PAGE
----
US CDC Sees No Major Shift in COVID Variants 

Currently spreading COVID-19 variants such as EG.5, or Eris, do not represent a major shift in COVID variants, and updated vaccines in September will offer protection, the director of the U.S. Centers for Disease Control and Prevention said Wednesday. 

“Right now, what we’re seeing with the changes in the viruses, they’re still susceptible to our vaccine, they’re still susceptible to our medicines, they’re still picked up by the tests,” Dr. Mandy Cohen said in an interview on former Biden administration adviser Andy Slavitt’s “In the Bubble” podcast. “We’re seeing small changes that are what I would call subtypes of what we’ve seen before.” 

Updated vaccines should be available by mid- to late September, she said.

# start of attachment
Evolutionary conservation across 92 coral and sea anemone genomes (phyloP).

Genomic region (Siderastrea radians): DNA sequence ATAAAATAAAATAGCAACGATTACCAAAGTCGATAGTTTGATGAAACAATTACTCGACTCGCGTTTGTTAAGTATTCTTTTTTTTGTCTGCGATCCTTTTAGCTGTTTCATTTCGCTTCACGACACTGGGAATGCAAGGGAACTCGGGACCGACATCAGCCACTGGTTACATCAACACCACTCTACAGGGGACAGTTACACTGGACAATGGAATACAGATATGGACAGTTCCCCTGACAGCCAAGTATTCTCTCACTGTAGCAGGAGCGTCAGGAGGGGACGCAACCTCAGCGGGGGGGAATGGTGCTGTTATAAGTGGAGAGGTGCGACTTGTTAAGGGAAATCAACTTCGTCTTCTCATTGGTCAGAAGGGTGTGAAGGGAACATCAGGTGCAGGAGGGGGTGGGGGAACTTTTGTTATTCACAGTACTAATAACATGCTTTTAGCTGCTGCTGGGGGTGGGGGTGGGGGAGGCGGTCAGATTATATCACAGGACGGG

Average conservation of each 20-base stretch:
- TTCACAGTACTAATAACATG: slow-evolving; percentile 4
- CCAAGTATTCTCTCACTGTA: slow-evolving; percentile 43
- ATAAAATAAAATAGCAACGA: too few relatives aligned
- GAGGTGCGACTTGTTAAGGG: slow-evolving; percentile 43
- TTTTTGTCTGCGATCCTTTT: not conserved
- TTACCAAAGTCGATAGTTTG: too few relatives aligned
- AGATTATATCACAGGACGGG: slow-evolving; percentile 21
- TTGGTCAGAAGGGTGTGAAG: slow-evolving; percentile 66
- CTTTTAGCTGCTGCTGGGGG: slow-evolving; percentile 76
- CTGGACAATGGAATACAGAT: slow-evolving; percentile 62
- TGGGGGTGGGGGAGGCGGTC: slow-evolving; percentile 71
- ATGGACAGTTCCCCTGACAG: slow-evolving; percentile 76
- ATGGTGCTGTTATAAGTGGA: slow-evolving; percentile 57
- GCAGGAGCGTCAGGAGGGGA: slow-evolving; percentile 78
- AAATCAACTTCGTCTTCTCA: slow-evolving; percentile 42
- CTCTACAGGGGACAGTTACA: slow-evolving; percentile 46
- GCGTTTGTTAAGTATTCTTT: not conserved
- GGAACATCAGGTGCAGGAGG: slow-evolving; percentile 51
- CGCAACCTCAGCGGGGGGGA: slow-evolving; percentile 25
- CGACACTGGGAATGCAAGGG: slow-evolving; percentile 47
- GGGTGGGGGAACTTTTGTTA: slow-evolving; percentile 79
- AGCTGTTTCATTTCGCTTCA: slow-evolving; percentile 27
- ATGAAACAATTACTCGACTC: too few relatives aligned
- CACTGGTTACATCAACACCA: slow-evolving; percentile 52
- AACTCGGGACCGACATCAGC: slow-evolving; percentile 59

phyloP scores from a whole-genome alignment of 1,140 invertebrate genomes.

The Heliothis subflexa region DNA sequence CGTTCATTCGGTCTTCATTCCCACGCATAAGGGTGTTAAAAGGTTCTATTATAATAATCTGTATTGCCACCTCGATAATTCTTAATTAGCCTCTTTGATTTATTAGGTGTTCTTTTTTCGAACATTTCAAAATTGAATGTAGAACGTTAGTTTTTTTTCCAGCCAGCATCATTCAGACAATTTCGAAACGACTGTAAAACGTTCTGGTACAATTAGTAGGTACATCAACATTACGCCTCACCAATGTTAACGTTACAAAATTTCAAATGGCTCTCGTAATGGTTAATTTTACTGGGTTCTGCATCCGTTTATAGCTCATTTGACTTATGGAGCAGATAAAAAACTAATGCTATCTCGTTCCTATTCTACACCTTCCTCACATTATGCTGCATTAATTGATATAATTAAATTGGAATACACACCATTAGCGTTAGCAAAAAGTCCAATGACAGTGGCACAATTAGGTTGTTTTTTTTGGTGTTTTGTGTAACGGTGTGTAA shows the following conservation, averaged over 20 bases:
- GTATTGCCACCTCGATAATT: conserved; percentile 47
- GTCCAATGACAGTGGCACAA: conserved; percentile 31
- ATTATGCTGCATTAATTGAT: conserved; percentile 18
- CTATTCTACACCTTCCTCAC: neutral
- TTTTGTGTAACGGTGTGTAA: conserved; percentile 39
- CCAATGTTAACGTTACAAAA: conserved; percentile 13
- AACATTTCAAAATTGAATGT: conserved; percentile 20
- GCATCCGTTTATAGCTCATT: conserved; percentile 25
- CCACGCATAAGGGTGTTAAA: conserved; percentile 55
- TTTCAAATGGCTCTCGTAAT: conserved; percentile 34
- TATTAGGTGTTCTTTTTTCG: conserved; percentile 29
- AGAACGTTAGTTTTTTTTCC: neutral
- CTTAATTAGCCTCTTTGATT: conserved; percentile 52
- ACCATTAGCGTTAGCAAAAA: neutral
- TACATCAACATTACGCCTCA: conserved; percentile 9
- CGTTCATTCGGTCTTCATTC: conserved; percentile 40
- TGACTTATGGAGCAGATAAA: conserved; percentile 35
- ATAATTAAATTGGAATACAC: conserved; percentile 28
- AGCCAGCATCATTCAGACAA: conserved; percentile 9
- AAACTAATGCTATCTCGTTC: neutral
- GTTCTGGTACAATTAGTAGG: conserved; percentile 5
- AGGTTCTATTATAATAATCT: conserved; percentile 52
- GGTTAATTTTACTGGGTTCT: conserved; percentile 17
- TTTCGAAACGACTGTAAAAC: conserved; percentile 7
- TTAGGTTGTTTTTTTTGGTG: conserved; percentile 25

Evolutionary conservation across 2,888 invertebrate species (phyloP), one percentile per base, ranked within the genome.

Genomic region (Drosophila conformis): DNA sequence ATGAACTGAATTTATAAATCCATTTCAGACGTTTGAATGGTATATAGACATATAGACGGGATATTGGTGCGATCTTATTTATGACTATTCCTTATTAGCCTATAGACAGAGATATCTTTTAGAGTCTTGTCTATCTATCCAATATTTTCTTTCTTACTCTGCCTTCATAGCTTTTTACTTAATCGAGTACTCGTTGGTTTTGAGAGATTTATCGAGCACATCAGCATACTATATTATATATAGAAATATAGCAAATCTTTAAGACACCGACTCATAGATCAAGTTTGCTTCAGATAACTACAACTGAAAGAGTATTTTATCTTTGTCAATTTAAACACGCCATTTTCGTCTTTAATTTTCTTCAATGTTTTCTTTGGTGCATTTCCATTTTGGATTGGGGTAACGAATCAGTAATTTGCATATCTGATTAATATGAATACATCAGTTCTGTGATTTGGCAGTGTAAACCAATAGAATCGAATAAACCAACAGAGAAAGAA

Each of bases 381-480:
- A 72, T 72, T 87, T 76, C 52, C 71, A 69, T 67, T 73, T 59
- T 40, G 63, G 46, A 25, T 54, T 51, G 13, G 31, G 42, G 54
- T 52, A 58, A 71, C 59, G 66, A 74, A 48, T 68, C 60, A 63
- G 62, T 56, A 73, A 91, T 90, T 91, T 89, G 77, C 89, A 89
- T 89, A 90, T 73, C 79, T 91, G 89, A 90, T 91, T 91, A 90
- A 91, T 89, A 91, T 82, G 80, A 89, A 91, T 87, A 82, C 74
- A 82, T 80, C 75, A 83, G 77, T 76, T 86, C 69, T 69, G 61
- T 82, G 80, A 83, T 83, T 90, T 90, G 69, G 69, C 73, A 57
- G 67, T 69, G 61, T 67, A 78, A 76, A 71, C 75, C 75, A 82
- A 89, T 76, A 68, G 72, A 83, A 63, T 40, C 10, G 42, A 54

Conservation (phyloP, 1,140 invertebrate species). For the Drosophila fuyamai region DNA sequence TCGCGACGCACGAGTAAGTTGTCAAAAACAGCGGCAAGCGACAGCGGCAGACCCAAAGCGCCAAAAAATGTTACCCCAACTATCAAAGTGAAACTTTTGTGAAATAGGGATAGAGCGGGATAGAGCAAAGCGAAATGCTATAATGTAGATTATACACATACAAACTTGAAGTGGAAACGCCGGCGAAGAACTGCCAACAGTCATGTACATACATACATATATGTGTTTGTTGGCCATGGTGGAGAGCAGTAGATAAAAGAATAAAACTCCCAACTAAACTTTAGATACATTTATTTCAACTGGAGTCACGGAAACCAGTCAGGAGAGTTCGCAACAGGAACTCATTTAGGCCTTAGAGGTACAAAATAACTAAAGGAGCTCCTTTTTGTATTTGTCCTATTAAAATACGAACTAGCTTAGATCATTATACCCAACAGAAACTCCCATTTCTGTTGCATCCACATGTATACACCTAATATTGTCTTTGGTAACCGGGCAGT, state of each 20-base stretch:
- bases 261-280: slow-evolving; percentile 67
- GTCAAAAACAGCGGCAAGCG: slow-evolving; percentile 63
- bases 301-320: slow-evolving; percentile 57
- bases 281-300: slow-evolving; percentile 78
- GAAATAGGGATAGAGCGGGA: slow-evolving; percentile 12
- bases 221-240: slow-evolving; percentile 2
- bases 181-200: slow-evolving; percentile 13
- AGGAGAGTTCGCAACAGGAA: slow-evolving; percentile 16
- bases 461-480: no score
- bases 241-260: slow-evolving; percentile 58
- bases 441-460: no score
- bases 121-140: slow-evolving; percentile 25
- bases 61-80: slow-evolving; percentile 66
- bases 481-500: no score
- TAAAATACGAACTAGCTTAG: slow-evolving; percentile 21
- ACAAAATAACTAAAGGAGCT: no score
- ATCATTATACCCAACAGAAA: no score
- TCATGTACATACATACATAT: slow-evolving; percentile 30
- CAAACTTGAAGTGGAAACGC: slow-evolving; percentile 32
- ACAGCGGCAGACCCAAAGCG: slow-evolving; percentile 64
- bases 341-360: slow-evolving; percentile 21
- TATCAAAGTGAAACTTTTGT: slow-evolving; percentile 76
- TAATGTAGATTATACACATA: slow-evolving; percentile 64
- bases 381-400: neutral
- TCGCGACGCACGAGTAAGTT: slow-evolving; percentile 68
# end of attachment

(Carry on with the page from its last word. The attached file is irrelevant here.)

COVID-19 vaccine manufacturers have created new versions of their vaccine, which were updated to target the so-called XBB.1.5 subvariant that was dominant earlier this year, in order to more closely resemble the circulating virus.  

“We anticipate that they are going to be available for most folks by the third or fourth week of September,” Cohen said. The vaccines still need to be authorized by the U.S. Food and Drug Administration, and the CDC needs to make its recommendations, she said.  

“We are likely to see this as a recommendation as an annual COVID shot just like we have an annual flu shot,” she said. 

Pfizer, Moderna and Novavax have all said they expect to have supplies of the updated vaccine ready for the rollout this autumn. 

On Wednesday, the World Health Organization classified the EG.5 coronavirus strain, circulating in the United States and China, as a “variant of interest” but said it did not seem to pose more of a threat to public health than other variants. Eris is the fasting-growing COVID-19 subvariant in the U.S., estimated to be responsible for around 17% of current COVID cases, according to the CDC. 



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